A closely held Shanghai developer has suspended construction at a property project due to a lack of funds, according to two government officials familiar with the matter.
Construction at Shanghai Yuehe Real Estate Co.’s mixed-use project, including residential, office and retail space, in the city was halted this month and the project was frozen by a court, according to the people, who asked not to be identified because they aren’t authorized to speak publicly about the matter. Shanghai Pudong Development Bank Co., a medium-sized Chinese bank, loaned about 240 million yuan ($39 million) to the 220,000 square meter (2.4 million square foot) development in suburban Jiading district, they said.
“There will be more developers having troubles as the property downturn prolongs,” said Duan Feiqin, a Shenzhen-based property analyst at China Merchants Securities Co., in a phone interview today. “Many Chinese cities face oversupply of those mixed-use property projects amid the e-commerce boom, while a lot of developers, especially those small ones, are not capable of doing such developments.”
Yuehe is the latest example of Chinese developers facing pressure as the nation’s slowing property market weighs on the growth of the world’s second-largest economy. Moody’s Investors Service in May revised its credit outlook for Chinese developers to negative from stable, citing a slowdown in home- sales growth as liquidity weakens and inventories rise.
Home prices in Shanghai decreased 0.3 percent in May from April, the first decline in two years, according to the National Bureau of Statistics. New home supply in the city rose 16 percent in May on a monthly base, while sales fell 22 percent, according to SouFun Holdings Ltd., the nation’s biggest real estate website.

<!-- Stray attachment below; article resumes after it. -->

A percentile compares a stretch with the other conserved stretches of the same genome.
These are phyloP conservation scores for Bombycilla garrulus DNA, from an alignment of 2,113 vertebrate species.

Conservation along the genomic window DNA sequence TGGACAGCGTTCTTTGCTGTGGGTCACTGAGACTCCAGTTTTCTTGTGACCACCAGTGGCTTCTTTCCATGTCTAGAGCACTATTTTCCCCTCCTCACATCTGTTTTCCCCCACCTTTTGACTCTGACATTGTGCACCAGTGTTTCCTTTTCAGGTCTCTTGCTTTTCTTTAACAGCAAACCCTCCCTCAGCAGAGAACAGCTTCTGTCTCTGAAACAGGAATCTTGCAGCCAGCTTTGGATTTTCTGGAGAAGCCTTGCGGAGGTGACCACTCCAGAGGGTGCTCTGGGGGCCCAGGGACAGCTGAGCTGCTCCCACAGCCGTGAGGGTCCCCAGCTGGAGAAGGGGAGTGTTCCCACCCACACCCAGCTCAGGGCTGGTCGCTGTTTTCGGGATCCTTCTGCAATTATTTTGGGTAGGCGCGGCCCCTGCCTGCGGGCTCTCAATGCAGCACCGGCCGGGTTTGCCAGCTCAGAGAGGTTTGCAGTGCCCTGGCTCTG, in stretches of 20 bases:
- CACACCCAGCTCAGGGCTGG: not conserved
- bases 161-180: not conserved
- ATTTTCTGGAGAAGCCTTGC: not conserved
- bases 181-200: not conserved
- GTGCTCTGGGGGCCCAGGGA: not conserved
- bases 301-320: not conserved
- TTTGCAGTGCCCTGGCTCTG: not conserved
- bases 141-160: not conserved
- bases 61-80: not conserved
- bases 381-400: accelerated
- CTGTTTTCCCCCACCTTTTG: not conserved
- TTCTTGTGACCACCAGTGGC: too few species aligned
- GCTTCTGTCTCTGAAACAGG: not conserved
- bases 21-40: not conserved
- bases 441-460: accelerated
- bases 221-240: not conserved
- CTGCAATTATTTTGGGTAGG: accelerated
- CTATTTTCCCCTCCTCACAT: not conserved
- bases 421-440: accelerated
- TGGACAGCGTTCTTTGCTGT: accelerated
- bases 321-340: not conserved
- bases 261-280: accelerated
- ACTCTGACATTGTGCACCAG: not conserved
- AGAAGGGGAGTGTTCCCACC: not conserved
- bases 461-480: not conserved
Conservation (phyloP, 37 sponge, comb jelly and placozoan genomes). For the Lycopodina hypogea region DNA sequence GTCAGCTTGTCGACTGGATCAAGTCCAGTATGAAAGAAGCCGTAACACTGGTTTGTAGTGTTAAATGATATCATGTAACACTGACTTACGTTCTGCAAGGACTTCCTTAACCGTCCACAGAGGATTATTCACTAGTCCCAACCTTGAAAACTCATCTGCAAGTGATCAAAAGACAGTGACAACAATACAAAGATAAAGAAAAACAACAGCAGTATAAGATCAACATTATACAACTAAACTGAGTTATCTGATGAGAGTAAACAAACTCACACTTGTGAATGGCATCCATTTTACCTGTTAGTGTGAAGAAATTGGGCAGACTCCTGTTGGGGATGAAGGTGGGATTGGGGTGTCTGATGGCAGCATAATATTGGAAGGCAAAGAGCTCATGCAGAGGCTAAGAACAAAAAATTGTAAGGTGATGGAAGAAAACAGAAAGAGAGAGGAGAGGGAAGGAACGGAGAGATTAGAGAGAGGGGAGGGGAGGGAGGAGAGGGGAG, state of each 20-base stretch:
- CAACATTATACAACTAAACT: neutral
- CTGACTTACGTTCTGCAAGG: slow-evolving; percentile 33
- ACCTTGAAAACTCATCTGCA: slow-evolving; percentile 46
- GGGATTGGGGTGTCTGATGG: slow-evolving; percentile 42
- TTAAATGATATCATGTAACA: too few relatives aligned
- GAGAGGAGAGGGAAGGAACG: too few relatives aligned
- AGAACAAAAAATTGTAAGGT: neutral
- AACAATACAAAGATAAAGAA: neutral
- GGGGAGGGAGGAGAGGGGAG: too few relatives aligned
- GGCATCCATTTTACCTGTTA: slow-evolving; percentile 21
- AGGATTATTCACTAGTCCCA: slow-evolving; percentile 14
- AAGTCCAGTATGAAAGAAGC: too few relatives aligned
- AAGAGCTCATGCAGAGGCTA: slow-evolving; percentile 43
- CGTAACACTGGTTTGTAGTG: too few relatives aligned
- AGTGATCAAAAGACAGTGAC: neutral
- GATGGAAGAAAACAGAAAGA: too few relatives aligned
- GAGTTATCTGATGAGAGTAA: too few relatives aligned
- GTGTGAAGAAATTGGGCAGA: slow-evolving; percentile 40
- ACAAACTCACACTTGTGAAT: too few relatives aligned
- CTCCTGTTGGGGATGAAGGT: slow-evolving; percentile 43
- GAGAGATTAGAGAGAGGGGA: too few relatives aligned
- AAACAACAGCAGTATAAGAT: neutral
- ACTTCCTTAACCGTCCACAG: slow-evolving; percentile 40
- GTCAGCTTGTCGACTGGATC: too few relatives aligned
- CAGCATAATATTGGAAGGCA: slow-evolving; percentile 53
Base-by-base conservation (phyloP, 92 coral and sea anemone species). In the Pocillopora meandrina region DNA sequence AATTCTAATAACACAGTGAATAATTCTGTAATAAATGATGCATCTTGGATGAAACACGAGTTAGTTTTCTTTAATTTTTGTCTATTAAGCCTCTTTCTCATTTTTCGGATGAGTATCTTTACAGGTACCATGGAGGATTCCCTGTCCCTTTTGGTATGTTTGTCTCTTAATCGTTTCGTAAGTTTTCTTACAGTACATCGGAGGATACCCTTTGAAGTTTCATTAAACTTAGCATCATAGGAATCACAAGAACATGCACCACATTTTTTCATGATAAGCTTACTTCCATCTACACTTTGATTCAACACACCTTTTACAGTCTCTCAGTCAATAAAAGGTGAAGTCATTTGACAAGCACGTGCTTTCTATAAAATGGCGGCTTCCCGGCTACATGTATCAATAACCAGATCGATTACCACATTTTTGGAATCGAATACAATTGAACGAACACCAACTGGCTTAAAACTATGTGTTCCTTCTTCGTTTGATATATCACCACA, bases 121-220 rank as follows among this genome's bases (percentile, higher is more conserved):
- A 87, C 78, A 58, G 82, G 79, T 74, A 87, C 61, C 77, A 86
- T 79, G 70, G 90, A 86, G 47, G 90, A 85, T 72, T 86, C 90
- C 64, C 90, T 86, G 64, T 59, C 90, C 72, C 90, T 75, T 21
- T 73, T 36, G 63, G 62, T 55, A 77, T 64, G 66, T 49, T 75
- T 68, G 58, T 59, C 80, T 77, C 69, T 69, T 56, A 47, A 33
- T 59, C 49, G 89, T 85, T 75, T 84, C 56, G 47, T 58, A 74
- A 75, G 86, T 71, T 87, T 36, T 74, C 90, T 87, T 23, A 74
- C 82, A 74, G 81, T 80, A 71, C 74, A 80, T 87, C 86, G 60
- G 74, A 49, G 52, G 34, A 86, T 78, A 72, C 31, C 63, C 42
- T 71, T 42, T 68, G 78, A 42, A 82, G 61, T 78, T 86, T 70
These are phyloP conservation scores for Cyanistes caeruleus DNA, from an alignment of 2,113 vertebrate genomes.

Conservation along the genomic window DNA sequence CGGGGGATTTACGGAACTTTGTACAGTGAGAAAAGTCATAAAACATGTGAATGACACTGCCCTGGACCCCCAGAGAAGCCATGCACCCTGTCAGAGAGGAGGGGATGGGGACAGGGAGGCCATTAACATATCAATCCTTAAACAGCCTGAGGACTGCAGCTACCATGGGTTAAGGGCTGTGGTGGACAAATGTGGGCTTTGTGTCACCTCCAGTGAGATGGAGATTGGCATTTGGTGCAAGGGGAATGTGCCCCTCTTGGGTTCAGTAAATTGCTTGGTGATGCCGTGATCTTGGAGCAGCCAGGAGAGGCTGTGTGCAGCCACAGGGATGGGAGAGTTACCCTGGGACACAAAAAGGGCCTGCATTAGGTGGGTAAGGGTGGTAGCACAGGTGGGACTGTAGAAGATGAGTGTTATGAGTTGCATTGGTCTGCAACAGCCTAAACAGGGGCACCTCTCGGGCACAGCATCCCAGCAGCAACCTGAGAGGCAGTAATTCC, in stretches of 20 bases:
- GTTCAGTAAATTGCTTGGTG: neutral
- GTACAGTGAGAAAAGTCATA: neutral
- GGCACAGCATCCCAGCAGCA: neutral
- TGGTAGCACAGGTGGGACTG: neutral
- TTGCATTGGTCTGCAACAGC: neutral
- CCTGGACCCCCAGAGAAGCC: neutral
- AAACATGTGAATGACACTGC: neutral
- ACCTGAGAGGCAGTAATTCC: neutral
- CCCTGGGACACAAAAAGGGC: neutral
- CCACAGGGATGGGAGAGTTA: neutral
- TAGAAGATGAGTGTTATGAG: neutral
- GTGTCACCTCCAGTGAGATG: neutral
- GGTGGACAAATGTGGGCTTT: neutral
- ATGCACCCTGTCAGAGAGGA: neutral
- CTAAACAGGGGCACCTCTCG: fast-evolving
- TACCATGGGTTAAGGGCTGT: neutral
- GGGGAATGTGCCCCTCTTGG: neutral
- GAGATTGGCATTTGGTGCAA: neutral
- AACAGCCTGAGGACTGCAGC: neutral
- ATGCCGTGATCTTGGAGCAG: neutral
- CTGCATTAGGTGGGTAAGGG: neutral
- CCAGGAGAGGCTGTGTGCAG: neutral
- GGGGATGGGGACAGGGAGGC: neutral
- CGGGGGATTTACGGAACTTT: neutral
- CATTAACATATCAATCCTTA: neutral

Premier Li Keqiang has sought to rein in credit expansion, particularly in the off-balance sheet shadow-banking industry, by tightening lending and curbing real-estate price speculation. He must balance such steps with efforts to meet a 7.5 percent economic growth target, after 7.7 percent expansion in the previous two years, which was the slowest since 1999.
Pudong Bank loaned more than 200 million yuan to Yuehe and has taken steps to preserve assets, the lender said in an e-mail statement to Bloomberg News queries yesterday. Collateral for the loan is “adequate and valid,” the bank said. Two phone calls to Yuehe went unanswered.
In March, Zhejiang Xingrun Real Estate Co., a closely held developer in a city near Shanghai, became insolvent with 3.5 billion yuan of debt. Its residential projects have been halted and authorities have detained its largest shareholder and his son, according to the city’s government.
While the central bank last month called on the nation’s biggest lenders to accelerate the granting of mortgages, the government has refrained from broad-based easing of property restrictions imposed over the last four years to rein in prices.
Home sales fell 11 percent last month from a year earlier, the statistics bureau reported earlier this month, and private data also signaled the housing market is cooling.
Prices fell for the first time on a monthly basis in May since June 2012, according to SouFun. They rose 10.5 percent in 2013, the most in three years, SouFun said.
There were 89,859 real estate developers in China in 2012, according to the latest data on the National Bureau of Statistics website.